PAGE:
Dolly Shepherd. The Queen of Parachuting

By Wendy Hughes

I recently came across a remarkable lady, Dolly Shepherd, who in later life settled and spent the last twenty years of her in Eastbourne.  She was christened Elizabeth Miriam, but everyone called her Dolly. At the age of sixteen she took a job as a waitress at Alexandra Palace in London so that she could see the composer John Philip Sousa who she greatly admired. She certainly enjoyed taking risks because while she was working there she volunteered to stand-in on a shooting act for the showman Samuel Franklin Cody, nicknamed the Colonel, who toured England from America.

Cody’s wife was the usual stand-in, but one evening he’d grazed the top of her head and the show had to be cancelled. Cody was the first man to fly an aeroplane in England. Dolly ended up spending a year as his target for his act.  One day Cody took her to see another showman, Austuste Gaudron a French parachutist and balloonist who had a workshop.  Gaudron asked Dolly if she would like to make a parachute jump and within half an hour, Cody had lost his assistant, and Dolly became a trainee parachutist.  At this time it was a dangerous occupation because the safety harness was yet to be invented, and the parachute was no more than a canvas canopy and hanging below a small gas or air filled balloon.  On a separate bar was a trapeze bar that the parachutist would jump off to enable the parachute to open.

Although her ballooning career only last eight years, Dolly packed enough thrilling adventures in to last her a lifetime, until one day in 1912, during a solo ascent, she heard a voice  telling her to stop otherwise she would be killed. Dolly listened and stopped. Dolly took her occupation seriously and even designed her own costume, a navy blue suit with gold trimmings, and  as she sat on her trapeze bar she would wave a ‘Union Jack’ handkerchief to the crowd.

In 1905 in the days before women got the vote, Dolly made her first jump as a performance parachutist with thousands of people watching.   But it wasn’t always an easy ride, and on one occasion both the balloon and the parachute malfunctioned, and she found herself rising to 15,000 feet. The cold and lack of oxygen threatened to make her lose her grip and plummet to the ground, but thankfully the balloon sank to earth some 3½ hours later with Dolly exhausted.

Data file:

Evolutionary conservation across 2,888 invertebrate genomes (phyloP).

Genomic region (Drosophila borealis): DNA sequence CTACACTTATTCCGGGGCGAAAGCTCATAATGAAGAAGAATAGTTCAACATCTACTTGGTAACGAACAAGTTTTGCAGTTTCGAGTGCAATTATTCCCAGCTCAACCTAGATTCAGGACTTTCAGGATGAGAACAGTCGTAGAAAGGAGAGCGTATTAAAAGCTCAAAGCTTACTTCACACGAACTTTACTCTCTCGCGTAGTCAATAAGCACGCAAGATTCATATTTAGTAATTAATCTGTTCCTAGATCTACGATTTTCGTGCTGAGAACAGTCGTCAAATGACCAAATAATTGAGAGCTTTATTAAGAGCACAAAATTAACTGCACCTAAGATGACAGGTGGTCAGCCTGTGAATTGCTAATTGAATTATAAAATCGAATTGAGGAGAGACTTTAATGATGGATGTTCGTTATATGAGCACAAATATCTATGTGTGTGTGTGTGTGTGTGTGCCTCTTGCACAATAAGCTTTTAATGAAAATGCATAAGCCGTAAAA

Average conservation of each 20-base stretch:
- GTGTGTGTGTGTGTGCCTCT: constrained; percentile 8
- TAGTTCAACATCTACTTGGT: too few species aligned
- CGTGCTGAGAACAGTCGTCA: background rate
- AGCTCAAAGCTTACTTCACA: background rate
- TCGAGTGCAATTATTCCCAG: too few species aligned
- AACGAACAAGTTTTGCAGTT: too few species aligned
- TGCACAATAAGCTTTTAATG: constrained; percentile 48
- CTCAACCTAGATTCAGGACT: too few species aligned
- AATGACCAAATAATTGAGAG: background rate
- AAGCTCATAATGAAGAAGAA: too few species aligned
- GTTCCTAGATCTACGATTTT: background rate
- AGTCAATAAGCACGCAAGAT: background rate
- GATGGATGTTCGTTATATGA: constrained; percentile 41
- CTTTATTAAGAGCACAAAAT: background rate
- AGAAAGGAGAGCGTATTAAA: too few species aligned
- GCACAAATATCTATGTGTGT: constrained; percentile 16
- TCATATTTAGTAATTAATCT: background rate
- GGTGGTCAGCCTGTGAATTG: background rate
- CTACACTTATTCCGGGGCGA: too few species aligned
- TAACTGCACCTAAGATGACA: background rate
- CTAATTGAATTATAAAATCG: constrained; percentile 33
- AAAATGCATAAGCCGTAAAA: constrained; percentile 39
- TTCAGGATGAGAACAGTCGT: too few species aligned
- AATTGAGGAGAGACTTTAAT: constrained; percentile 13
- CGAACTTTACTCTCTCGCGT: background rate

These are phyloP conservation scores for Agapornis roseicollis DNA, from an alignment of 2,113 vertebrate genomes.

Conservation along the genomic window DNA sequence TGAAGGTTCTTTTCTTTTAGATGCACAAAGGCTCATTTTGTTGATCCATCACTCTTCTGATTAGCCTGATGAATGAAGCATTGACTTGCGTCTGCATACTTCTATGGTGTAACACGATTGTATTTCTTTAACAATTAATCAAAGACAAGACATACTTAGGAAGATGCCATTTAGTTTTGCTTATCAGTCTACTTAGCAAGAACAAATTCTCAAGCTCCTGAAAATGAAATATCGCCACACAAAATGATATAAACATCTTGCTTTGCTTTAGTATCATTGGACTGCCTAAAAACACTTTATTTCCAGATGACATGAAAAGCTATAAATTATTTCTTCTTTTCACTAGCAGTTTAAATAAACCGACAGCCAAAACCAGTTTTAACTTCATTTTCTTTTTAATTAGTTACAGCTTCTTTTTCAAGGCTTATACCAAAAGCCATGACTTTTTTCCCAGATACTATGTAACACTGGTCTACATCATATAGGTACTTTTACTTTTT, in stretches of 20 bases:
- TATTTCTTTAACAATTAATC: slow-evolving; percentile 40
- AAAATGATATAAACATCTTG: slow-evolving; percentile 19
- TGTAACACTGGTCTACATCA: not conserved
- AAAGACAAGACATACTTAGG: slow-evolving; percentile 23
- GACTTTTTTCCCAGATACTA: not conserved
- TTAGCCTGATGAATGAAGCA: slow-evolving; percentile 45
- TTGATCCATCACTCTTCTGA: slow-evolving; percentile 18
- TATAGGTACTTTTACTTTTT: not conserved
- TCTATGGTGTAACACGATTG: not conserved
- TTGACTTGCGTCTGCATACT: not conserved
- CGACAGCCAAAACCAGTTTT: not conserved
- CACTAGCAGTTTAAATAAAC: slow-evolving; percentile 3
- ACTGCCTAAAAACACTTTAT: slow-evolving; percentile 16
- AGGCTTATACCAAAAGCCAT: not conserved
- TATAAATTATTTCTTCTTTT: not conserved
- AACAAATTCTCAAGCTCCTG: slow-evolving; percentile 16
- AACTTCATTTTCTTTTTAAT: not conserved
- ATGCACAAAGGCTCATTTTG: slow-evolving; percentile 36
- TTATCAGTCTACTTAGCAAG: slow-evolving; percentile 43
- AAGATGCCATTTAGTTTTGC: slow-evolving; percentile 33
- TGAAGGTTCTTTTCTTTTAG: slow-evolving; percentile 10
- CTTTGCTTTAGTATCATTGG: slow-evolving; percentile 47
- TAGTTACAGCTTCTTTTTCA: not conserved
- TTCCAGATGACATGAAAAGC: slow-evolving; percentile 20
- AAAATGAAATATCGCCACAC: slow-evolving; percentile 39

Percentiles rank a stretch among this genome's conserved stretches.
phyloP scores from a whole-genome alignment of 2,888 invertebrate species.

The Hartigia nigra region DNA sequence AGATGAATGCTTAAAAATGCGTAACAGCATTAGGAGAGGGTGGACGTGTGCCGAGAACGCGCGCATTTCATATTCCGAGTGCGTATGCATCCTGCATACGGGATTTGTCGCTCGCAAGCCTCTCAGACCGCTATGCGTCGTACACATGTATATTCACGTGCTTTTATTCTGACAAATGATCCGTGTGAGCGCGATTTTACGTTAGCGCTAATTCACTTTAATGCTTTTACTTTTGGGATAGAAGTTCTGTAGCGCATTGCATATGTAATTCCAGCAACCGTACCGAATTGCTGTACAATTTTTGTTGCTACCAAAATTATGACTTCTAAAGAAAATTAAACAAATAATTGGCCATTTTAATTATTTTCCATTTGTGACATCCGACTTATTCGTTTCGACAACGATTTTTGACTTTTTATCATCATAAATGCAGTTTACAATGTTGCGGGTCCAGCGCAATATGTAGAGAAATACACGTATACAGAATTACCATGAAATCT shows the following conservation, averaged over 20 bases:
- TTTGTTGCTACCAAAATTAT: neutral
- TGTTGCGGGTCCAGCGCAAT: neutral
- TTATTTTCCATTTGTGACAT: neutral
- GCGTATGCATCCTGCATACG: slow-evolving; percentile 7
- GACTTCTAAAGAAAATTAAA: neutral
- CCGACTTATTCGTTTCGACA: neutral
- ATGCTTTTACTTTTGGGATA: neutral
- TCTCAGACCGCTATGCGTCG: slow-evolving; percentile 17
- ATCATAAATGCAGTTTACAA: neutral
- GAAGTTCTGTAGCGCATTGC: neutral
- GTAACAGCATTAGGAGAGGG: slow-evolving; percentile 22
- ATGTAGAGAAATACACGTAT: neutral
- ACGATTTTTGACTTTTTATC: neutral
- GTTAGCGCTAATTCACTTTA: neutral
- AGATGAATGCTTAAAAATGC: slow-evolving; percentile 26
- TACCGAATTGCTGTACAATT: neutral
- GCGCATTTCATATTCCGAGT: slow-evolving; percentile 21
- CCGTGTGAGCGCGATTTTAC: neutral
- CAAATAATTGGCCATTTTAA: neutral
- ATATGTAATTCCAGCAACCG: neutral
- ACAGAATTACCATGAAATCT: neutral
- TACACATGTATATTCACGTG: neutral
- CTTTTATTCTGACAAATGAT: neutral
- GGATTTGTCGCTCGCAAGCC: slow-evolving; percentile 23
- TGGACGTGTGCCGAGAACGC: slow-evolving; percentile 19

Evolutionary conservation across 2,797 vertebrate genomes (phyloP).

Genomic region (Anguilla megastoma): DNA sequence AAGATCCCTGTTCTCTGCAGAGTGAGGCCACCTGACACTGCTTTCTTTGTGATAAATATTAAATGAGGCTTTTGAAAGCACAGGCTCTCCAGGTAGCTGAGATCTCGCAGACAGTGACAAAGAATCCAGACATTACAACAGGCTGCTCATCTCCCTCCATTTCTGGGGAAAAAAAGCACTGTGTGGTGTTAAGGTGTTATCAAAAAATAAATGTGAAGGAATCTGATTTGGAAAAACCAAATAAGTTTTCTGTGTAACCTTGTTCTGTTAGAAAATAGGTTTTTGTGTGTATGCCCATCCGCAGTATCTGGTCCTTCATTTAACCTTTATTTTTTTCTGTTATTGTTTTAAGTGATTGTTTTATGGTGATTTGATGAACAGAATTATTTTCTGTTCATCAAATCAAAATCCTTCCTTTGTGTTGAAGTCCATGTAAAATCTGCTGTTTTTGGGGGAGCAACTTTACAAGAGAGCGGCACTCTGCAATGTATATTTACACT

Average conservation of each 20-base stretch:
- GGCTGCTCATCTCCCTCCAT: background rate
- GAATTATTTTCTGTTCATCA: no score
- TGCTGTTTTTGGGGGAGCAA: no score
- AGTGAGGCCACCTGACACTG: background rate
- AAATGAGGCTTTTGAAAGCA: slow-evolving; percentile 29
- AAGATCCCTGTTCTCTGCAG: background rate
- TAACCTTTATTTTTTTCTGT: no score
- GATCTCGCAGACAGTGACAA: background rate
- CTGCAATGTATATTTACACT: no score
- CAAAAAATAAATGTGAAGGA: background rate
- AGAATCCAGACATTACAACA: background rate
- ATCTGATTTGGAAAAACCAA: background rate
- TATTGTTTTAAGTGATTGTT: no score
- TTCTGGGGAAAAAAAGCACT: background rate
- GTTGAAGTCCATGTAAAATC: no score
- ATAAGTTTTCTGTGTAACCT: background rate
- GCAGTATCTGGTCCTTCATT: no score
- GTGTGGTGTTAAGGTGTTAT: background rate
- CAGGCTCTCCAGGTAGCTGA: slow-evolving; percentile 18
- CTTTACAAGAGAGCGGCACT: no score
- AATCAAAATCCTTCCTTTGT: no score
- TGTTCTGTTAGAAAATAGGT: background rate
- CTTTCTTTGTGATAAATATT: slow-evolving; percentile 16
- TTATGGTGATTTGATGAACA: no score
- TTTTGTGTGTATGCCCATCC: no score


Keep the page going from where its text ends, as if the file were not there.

However her luck nearly ran out in July 1908 when a new jumper, Louie May was due to make her first descent from one of Gaudron’s Mammoth balloons. He felt the wind was too strong and refused to let her jump, but promised the crowd she would jump the next day.

That evening Dolly joined them after performing in Ashby-de-la-Zouch, and it was decided that they should do a double jump. The next day brought better weather, but the Mammoth balloon developed a fault and collapsed.   Luckily Dolly had brought her small balloon with her, and it was just big enough to lift the two girls.  A pony and trap was brought form the station and it took some time to rig up the two parachutes, one on each side to made sure the balloon was balanced.  At 8pm they were ready , and a roar went up from the jubilant crowd, but it was short-lived. Louie’s parachute would not release.

Dolly used the rope connecting the trapeze to pull them together, but without success, so dolly decided to take charge, and very carefully she released Louie’s harness and told her to wrap her arms and legs around Dolly so that they could descend safely on the one parachute, but the descend was too fast and they fell into a field, a few feet from the road.  Louie’s landing had been cushioned by Dolly and was unhurt, but Dolly had injured her back.  She was taken to a nearby farmhouse where he remained for eight weeks.

A back specialist was sent from London and concluded that Dolly would never walk again, and began to make arrangements for her to be sent to a hospital for incurable, but a local doctor had other ideals. He used a mild electric shock treatment and got her to move her legs again.  With a few weeks, Dolly had learnt to walk again through her determination, and gained her a place as the Guinness World Record Holder for the first mid-air rescue.